Back in December I wanted to make a patchwork wool jumpsuit for myself using some old wool trousers – I had in mind patch working them together so that I would have enough of the fabric. I’d also had my eye on the Greer jumpsuit pattern from Hey June Handmade for a while and even talked about it in my Best Jumpsuit Patterns article.
It was a rare occurrence (for me) in that I decided to actually make a toile first – and the reasoning behind it was that I have an unusually long torso which is why I have never bought a commercially made jumpsuit – they just don’t fit me.
To make the toile, I dragged out some denim offcuts given to me by a friend when I returned from the UK.
There wasn’t a lot of fabric to work with, but I rose to the challenge – and definitely succeeded! Here’s how I made my wearable toile of the Greer Jumpsuit pattern.
Having printed out the PDF pattern I had to assemble it and cut out my size. After quickly measuring my his and bust, I went with a size 18 as my starting point.
I briefly considered adding some length to the torso, but decided it would be better to toile the pattern up as is, so that I could see more accurately what modifications might be needed.
At this point, using the denim was part of the plan to test the fit, but I ended up loving how it looked.
Step 1 – Cutting Out The Fabric Pieces Of The Greer Jumpsuit
Due to how random the denim remnants were shaped, I had to be quite creative with placing my pattern pieces, as well as exactly how much of the pattern pieces I would use.
As you can see in the photo below, I didn’t have enough denim to cut the front leg section in full, so I simply folded up the hem to match the available fabric length that I had.
The Greer jumpsuit pattern calls for the front and back pieces to be cut as one whole piece. As you can see, I did not have the amount of length required for this, so instead of connecting the upper and lower pieces as directed on the pattern, I actually added seam allowance to both and incorporated a seam, so that I could use the denim offcuts for the project.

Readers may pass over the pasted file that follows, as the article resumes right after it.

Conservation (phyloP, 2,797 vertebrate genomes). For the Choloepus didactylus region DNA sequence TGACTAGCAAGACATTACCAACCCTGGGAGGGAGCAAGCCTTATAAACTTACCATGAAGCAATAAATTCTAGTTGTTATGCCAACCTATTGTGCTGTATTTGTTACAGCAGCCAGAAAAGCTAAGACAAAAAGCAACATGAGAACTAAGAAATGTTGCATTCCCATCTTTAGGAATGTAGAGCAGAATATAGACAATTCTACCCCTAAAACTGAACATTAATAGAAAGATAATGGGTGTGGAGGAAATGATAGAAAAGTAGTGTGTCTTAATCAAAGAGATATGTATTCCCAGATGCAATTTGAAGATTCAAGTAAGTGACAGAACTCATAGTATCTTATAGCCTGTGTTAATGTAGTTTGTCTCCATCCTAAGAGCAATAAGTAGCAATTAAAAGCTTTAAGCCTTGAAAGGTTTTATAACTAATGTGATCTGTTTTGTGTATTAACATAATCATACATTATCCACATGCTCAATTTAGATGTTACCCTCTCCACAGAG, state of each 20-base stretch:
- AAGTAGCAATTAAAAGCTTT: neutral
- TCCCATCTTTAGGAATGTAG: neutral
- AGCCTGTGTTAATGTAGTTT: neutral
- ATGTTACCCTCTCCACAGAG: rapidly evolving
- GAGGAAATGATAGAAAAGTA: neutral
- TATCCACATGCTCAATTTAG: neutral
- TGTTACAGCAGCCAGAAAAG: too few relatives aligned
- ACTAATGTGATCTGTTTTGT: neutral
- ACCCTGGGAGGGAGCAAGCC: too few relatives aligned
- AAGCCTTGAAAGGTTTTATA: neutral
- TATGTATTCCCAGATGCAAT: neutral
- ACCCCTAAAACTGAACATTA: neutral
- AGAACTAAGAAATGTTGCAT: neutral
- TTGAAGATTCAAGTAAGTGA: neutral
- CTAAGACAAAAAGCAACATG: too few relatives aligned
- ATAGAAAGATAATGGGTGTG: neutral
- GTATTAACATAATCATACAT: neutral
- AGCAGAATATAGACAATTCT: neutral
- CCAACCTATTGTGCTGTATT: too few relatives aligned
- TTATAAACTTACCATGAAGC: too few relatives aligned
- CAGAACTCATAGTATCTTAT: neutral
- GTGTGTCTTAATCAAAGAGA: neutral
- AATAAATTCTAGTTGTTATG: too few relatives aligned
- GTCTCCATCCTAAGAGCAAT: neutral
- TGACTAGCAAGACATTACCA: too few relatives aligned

Below I was able to squeeze out the top front and two of the four strap pieces.
I also cut out a long length of fabric to be the ruffle.
Step 2 – Sewing The Main Pieces Of The Greer Jumpsuit
Sewing the main sections of the Greer jumpsuit was easy enough.
I sewed the pieces together as follows:
- Upper front pieces at the centre front – I had to include the selvedge of the fabric as it wasn’t quite wide enough
- Low front pieces at the centre front
- Upper back pieces at the centre back
- Lower back pieces at the centre back
For all of the above, I used a welt seam – this welt seam tutorial covers the construction process.
Once all the main pieces had been joined, I then needed to sew and insert the ruffle.
I also forgot to capture the process of sewing the ruffle, but here you can see I have inserted and pinned it into the seam I used to connect the front top and bottom pieces of the Greer jumpsuit.
Below the ruffle has been stitched into place.
I really like how the ruffle looks on this jumpsuit. Although the pattern wasn’t designed in this way, I love this simple hack which makes it a little more unique!
At this point I pinned the front to my dress form and noticed that the ruffle was protruding at a 90º angle rather than laying down, so I went ahead and topstitched the ruffle so that it stay in place as much as possible. You’ll see this in photos further down.
Step 3 – Sewing The Inseam Of My Denim Greer Jumpsuit
Next up was sewing the inseam. For this seam, which takes the most wear and tear, I opted for a flat felled seam. I have a great flat felled seam tutorial if you need it.
I try to keep the welt seams sitting either side so that there is less bulk at the point where they meet on the felled seam.
Step 4 – Sewing The Side Seams
The next task is to sew up the side seams so that I could finish the front and back facings, the leg hems and armhole bias facing.
I opted for a simple welt seam again, following the seam construction method used when seaming the front and backs together.